Web Server Performance

Websites based on the LAMP stack - Linux, Apache, MySQL, and PHP - are very popular. Few people write html/PHP code from scratch these days, so we turned to a Drupal 7.21 based site. The web server is Apache 2.4.7 and the database is MySQL 5.5.38 on top of Ubuntu 14.04 LTS.

Drupal powers massive sites (e.g. The Economist and MTV Europe) and has a reputation of being a hardware resource hog. That is a price more and more developers happily pay for lowering the time to market of their work. We tested the Drupal website with our vApus stress testing framework and increased the number of connections from 5 to 300.

We report the maximum throughput achievable with 95% percent of request being handled faster than 1000 ms. 

Drupal Website

Let us be honest: the graph above is not telling you everything. The truth is that, on the Xeon D and Xeon E5, we ran into several other bottlenecks (OS and Database related) before we ever could measure a 1000 ms 95th percentile response time. So the actual throughput at 1 second response time is higher.

Basically, the performance of the Xeon D and Xeon E5 was too high for our current benchmark setup. Let us zoom in a bit to get a more accurate picture. The picture below shows you the 95th percentile of the response time (Y-axis) versus the amount of concurrent requests/users (X-axis). We did not show the results of the Atom C2750 beyond 200 req/s to keep the graph readable.  

We warm up the machine with 5 concurrent requests, but that is not enough for some servers. Notice that the response time of the Xeon D between 50 and 200 requests per second is lower than at 25 request per second. So let us start our analyses at 50 request per second. 

The Xeon E3-1230L clock speed fluctuates between 1.8, 2.3 and 2.8 GHz. It is amazing low power chip, but you pay a price: the 95th percentile never goes below 100 ms. The highly clocked Xeon E3s like the 1240 keeps the response time below 100 ms unless your website is hit more than 100 times per second. 

The Xeon D once again delivers astonishing performance. Unless the load is more than 200 concurrent requests per second, the server responds within 100 ms. There is more. Imagine that you want to keep your 95th percentile. response time below half a second. With a previous generation Xeon E3, even the 80W chip will hit that limit at around 200-250 requests per second. The Xeon D sustains about 800 (!) requests per second (not shown on graph) before a small percentage of the users will experience that response time.  In other words, you can sustain up to 4 times as manyhits with the Xeon D-1540 compared to the E3.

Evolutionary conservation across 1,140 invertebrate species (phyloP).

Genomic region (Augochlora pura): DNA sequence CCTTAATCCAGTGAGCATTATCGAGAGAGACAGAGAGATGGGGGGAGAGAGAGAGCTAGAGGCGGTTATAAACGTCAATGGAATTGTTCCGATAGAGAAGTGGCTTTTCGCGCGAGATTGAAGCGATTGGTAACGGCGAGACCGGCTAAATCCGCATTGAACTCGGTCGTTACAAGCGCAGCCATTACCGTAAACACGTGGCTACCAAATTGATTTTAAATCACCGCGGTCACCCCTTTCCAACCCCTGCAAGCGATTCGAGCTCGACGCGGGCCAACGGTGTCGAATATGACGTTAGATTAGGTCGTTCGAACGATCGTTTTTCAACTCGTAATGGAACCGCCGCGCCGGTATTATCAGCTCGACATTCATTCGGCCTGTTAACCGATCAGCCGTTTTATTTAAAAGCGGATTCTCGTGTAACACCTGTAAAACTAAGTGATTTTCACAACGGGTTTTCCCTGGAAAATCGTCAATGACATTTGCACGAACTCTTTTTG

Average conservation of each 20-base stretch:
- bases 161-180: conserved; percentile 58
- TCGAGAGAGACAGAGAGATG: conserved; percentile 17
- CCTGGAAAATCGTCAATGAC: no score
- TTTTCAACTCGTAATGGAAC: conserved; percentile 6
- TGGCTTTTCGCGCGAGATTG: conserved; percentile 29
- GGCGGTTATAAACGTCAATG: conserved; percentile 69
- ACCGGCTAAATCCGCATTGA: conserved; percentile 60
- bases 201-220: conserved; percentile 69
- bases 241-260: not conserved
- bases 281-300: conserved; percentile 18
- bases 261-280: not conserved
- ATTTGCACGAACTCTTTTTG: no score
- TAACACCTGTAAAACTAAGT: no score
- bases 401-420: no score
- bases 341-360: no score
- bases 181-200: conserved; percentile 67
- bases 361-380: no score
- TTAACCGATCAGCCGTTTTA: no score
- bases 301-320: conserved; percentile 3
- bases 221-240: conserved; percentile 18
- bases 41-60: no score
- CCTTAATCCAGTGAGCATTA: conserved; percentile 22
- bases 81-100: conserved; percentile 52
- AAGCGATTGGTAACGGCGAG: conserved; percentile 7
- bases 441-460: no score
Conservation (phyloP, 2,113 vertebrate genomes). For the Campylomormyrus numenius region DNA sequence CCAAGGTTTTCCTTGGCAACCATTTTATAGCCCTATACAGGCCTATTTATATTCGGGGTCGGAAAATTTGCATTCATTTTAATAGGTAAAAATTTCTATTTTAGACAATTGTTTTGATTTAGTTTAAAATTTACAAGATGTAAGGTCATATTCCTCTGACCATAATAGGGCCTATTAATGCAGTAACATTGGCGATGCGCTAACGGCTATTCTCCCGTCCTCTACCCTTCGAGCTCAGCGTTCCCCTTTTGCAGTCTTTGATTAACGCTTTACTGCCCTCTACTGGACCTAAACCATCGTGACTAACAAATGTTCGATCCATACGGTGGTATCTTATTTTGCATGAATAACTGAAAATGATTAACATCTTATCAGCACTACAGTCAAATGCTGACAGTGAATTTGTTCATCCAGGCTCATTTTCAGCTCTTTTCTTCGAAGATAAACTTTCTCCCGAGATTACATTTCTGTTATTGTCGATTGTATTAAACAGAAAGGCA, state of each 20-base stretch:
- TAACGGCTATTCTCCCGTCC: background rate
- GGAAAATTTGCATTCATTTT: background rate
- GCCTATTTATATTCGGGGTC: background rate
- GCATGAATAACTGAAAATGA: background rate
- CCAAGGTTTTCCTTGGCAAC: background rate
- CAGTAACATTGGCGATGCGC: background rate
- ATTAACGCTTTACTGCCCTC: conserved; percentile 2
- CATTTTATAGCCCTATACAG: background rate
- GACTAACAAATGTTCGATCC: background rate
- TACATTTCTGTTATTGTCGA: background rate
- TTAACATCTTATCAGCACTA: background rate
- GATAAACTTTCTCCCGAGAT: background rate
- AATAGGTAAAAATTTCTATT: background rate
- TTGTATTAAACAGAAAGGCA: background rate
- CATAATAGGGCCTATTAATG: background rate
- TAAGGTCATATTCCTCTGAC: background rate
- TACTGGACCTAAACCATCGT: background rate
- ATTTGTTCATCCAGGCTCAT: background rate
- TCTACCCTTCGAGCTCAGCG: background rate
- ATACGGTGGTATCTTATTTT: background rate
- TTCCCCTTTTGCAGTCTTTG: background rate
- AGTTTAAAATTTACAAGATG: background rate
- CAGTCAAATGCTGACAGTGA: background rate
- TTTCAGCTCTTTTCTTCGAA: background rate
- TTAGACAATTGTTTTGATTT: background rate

Java Server Performance ElasticSearch


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  • extide - Tuesday, June 23, 2015 - link

    That's ECC Registered, -- not sure if it will take that, but probably, although you dont need registered, or ECC. Reply
  • nils_ - Wednesday, June 24, 2015 - link

    If you want transcoding, you might want to look at the Xeon E3 v4 series instead, which come with Iris Pro graphics. Should be a lot more efficient. Reply
  • bernstein - Thursday, June 25, 2015 - link

    for using ECC UDIMMs, a cheaper option would be an i3 in a xeon e3 board. Reply
  • psurge - Tuesday, June 23, 2015 - link

    Has Intel discussed their Xeon-D roadmap at all? I'm wondering in particular if 2x25GbE is coming, whether we can expect a SOC with higher clock-speed or more cores (at a higher TDP), and what the timeframe is for Skylake based cores. Reply
  • nils_ - Tuesday, June 23, 2015 - link

    Is 25GbE even a standard? I've heard about 40GbE and even 56GbE (matching infiniband), but not 25. Reply
  • psurge - Tuesday, June 23, 2015 - link

    It's supposed be a more cost effective speed upgrade to 10GbE than 40GbE (it uses a single 25Gb/s serdes lane, as used in 100GbE, vs 4 10Gb/s lanes), and IIRC is being pushed by large datacenter shops like Google and Microsoft. There's more info at http://25gethernet.org/. I'm not sure where things are in the standardization process. Reply
  • nils_ - Wednesday, June 24, 2015 - link

    It also has an interesting property when it comes to using a breakout cable of sorts, you could connect 4 servers to 1 100GbE port (this is already possible with 40GbE which can be split into 4x10GbE). Reply
  • JohanAnandtech - Wednesday, June 24, 2015 - link

    Considering that the Xeon D must find a home in low power high density servers, I think dual 10 Gbit will be standard for a while. Any idea what 25/40 Gbit PHY would consume? Those 10 Gbit PHYs already need 3 Watt in idle, probably around 6-8W at full speed. That is a large chunk of the power budget in a micro/scale out server. Reply
  • psurge - Wednesday, June 24, 2015 - link

    No I don't, sorry. But, I thought SFP+ with SR optics (10GBASE-SR) was < 1W per port, and that SFP+ direct attach (10GBASE-CR) was not far behind? 10GBASE-T is a power hog... Reply
  • pjkenned - Tuesday, June 23, 2015 - link

    Hey Johan - just re-read. A few quick thoughts:
    First off - great piece. You do awesome work. (This is Patrick @ ServeTheHome.com btw)

    Second - one thing should probably be a bit clearer - you were not using a Xeon D-1540. It was a ES Broadwell-DE version at 2.0GHz. The shipping product has 100MHz higher clocks on both base and max turbo. I did see a 5% or so performance bump from the first ES version we tested to the shipping parts. The 2.0GHz parts are really close to shipping spec though. One both of my pre-release Xeon D and all of the post-release Xeon D systems was nearly identical.

    Those will not change your conclusions but does make the actual Intel Xeon D-1540 a bit better than the one you tested. LMK if you want me to set aside some time on a full speed version on a Xeon D-1540 system for you.

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